Protecting an organization’s cyber assets from intrusions and breaches due to attacks by malicious actors is an increasingly challenging and complex problem. Companies and organizations (hereon referred to as the defender) who operate enterprise networks employ the use of numerous protection measures to intercept these attacks, such as Intrusion and Detection Systems (IDS) and along with dedicated Cyber Emergency Readiness Teams (CERT) composed of cyber analysts tasked with the general protection of an organization’s cyber assets. In order to optimize the use of the defender’s limited resources and protection mechanisms, we can look to game theory which has been successfully used to handle complex resource allocation problems and has several deployed real-world applications in physical security domains. Applying previous research on security games to cybersecurity domains introduce several novel challenges which I address in my thesis to create models that deceive cyber adversaries and provide the defender with an alert prioritization strategy for IDS. My thesis provides three main contributions to the emerging body of research in using game theory for cyber and physical security , namely (i) the first game theoretic framework for cyber deception of a defender’s network, (ii) the first gametheoretic framework for cyber alert allocation and (iii) algorithms for extending these frameworks to general-sum domains.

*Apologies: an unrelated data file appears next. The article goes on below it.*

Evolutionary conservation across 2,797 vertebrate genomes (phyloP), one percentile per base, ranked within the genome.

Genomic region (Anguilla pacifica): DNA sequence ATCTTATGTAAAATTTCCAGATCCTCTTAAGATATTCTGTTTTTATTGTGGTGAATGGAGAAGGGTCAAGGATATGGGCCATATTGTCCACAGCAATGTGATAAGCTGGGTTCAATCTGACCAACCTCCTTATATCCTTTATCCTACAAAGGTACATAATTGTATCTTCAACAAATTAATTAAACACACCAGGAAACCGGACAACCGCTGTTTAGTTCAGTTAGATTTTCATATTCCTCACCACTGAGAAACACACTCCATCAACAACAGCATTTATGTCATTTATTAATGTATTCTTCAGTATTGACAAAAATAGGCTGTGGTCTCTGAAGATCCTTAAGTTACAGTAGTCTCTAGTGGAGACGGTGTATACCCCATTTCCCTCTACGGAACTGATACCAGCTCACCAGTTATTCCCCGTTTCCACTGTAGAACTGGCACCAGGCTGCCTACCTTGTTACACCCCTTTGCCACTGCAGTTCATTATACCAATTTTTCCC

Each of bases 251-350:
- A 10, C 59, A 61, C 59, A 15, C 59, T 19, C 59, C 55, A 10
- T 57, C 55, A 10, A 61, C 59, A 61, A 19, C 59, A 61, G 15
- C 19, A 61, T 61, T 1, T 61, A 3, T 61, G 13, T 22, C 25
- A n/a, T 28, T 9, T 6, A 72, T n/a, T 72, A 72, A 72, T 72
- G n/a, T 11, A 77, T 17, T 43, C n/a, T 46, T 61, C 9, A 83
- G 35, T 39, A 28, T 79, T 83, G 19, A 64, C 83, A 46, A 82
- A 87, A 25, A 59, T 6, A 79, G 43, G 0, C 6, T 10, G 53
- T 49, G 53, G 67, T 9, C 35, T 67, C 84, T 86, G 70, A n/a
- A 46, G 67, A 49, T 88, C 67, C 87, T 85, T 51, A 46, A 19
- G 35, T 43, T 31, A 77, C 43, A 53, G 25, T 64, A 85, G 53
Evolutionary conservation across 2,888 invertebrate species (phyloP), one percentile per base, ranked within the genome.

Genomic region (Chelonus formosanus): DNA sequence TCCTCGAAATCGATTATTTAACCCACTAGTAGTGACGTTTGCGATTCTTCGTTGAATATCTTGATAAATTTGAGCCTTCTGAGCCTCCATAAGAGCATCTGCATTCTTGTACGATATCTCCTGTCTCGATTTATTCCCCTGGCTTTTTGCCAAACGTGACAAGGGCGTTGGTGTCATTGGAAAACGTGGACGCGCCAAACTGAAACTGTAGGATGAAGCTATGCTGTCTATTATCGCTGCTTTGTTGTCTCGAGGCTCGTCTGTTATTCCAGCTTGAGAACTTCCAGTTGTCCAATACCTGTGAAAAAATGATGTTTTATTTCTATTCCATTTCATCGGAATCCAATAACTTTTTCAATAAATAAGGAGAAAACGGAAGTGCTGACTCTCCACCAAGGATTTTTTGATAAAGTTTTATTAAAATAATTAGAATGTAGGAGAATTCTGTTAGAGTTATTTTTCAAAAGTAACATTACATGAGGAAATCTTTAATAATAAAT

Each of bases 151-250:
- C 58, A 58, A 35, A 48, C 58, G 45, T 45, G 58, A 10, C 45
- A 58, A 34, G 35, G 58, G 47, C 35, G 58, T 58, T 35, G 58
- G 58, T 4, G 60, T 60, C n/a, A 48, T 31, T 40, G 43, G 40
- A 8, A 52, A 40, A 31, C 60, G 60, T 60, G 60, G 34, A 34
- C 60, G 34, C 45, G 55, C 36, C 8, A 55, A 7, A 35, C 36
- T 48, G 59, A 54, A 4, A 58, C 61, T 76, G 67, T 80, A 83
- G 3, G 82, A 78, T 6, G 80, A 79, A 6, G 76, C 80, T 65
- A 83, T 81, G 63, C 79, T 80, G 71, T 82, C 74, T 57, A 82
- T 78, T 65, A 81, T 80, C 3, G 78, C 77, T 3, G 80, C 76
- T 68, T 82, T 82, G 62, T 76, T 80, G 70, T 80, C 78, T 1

In regards to the first contribution, I introduce a novel game model called the Cyber Deception Game (CDG) model which captures the interaction between the defender and adversary during the recon phase of a network attack. The CDG model provides the first game-theoretic framework for deception in cybersecurity and allows the defender to devise deceptive strategies that deceptively alters system responses on the network. I study two different models of cyber adversaries and provide algorithms to solve CDGs that handle the computational complexities stemming from the adversary’s static view of the defender’s network and the varying differences between adversary models. The second major contribution of my thesis is the first game theoretic model for cyber alert prioritization for a network defender. This model, the Cyber-alert Allocation Game, provides an approach which balances intrinsic characteristics of incoming alerts from an IDS with the defender’s analysts that are available to resolve alerts. Additionally, the aforementioned works assume the games are zero-sum which is not true in many real-world domains. As such, the third contribution in my thesis extends CAGs to general-sum domains. I provide scalable algorithms that have additional applicability to other physical screening domains (e.g., container screening, airport passenger screening).